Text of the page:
Qatar’s merchandise trade balance, which is the difference in value between imported and exported goods, is expected to reach $49.8bn in 2024, latest country forecast by FocusEconomics has shown.
This year the country’s merchandise trade balance has been forecast to total $25.4bn, $32.1bn (in 2021), $38.7bn (2022) and $44.8bn (2023).
The report said that Qatar’s fiscal balance as a percentage of GDP is set to rise to 4.7% in 2024 from an estimated -7.6% this year.
According to FocusEconomics, Qatar’s public debt (as a percentage of GDP) has been forecast to fall to 52.8 from 64.8 this year.
The country’s public debt as a percentage of the gross domestic product will fall continuously over the next four years, the researcher said.
It is projected at 62.9 next year, 59.5 (in 2022) and 56.2 in 2023.
Qatar’s GDP has been estimated to reach $216bn in 2024 from $163bn this year.
Next year, it will be $177bn, followed by $190bn (2022) and $203bn in 2023.
GDP per capita, FocusEconomics said, has been estimated to reach $77,495 in 2024 from $59,007 this year.
GDP per capita next year will be $64,130, followed by $68,662 in 2022 and $73,090 in 2023.
Qatar’s economic growth in terms of nominal GDP will reach 6.3% in 2024 from -11.2% by the year-end.
Next year, economic growth in terms of nominal GDP will be 8.9%, 7.3% in 2022 and 6.7% in 2023.
The current account balance (as a percentage of GDP) will be 4.6 in 2024 compared with -3.7 in 2020, 0.4 (2021), 4.5 (2022) and 4.5 in 2023.
International reserves may exceed $32.4bn in 2024, from $31.9bn this year.
The country’s inflation, the report noted, will be -1.1% this year, 1.5% (2021), 1.7% (2022), 1.8% (2023) and 2% in 2024.
Qatar’s unemployment rate (as a percentage of active population) will remain a meagre 0.1% in 2024, from 0.4% this year. Next year it will be 0.3%, 0.2% in 2022 and 2023, FocusEconomics said.
After mild growth in Q1, the country’s economic activity “likely plunged” in the second quarter due to Covid-19, which led the government to implement containment measures and saw a collapse in visitor arrivals.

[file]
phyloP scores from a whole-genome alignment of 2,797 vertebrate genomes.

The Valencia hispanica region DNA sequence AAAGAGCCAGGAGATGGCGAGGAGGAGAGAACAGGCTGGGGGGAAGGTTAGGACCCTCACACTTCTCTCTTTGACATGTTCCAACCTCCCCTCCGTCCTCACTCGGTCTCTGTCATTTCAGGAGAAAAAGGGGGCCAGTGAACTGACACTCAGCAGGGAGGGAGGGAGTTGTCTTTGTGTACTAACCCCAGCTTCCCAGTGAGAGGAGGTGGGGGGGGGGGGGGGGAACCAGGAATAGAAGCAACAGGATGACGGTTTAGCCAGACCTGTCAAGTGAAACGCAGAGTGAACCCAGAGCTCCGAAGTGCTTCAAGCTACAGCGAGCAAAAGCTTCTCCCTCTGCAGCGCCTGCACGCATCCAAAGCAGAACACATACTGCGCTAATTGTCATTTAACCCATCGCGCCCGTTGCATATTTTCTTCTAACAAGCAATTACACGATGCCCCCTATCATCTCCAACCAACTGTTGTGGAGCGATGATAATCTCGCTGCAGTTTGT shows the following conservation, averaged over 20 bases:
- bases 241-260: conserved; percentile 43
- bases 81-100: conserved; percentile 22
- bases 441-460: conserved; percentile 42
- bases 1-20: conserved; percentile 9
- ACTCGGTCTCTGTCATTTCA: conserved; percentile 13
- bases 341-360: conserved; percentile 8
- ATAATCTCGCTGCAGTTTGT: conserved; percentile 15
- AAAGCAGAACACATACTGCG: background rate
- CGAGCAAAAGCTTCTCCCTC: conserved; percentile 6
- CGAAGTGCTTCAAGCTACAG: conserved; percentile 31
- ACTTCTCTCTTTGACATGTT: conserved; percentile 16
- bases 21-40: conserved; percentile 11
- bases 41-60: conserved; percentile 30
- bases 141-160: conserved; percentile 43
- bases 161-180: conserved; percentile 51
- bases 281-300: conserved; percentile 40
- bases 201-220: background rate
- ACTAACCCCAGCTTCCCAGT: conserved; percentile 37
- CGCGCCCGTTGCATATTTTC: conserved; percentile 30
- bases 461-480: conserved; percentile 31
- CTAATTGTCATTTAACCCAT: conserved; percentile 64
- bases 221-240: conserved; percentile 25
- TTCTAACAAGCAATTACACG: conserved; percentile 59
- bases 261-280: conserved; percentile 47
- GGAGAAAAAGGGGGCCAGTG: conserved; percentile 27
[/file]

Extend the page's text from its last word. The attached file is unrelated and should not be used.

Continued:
The non-energy private-sector PMI was in contractionary territory throughout the quarter, amid lower new orders, output and employment.
More positively, energy production surged in May. Moreover, momentum in the non-energy private-sector rebounded somewhat in June amid the easing of restrictions, with the PMI recording the largest-ever month-on-month increase — albeit still signalling worsening operating conditions, FocusEconomics said.
Turning to the third quarter, Qatar entered phase three of the government’s four-phase easing plan on July 28.
Gyms and health clubs reopened and limits on public gatherings were reduced, among other measures, which should be supporting a further recovery in activity, it said.
The economy is expected to contract this year. The lockdown will cripple the tourism sector for the majority of the year, while depressed energy prices will weigh heavily on government finances and the external sector.
Nevertheless, a “strong fiscal stimulus package” to support the non-oil private sector should cushion the downturn, the report said.
FocusEconomics panelists see a 3.2% contraction in GDP in 2020, which is down 0.4 percentage points from last month’s forecast, before growth of 3.1% in 2021.
Consumer prices fell 3.4% in annual terms in June, down from May’s 3.1% decline, as lockdowns continued to drag on prices. Consumer prices are seen falling over 2020 as a whole on weak demand.
Its panelists see consumer prices falling 1.1% in 2020, which is down 0.5 percentage points from last month’s forecast.
In 2021, FocusEconomics sees inflation averaging 1.5%.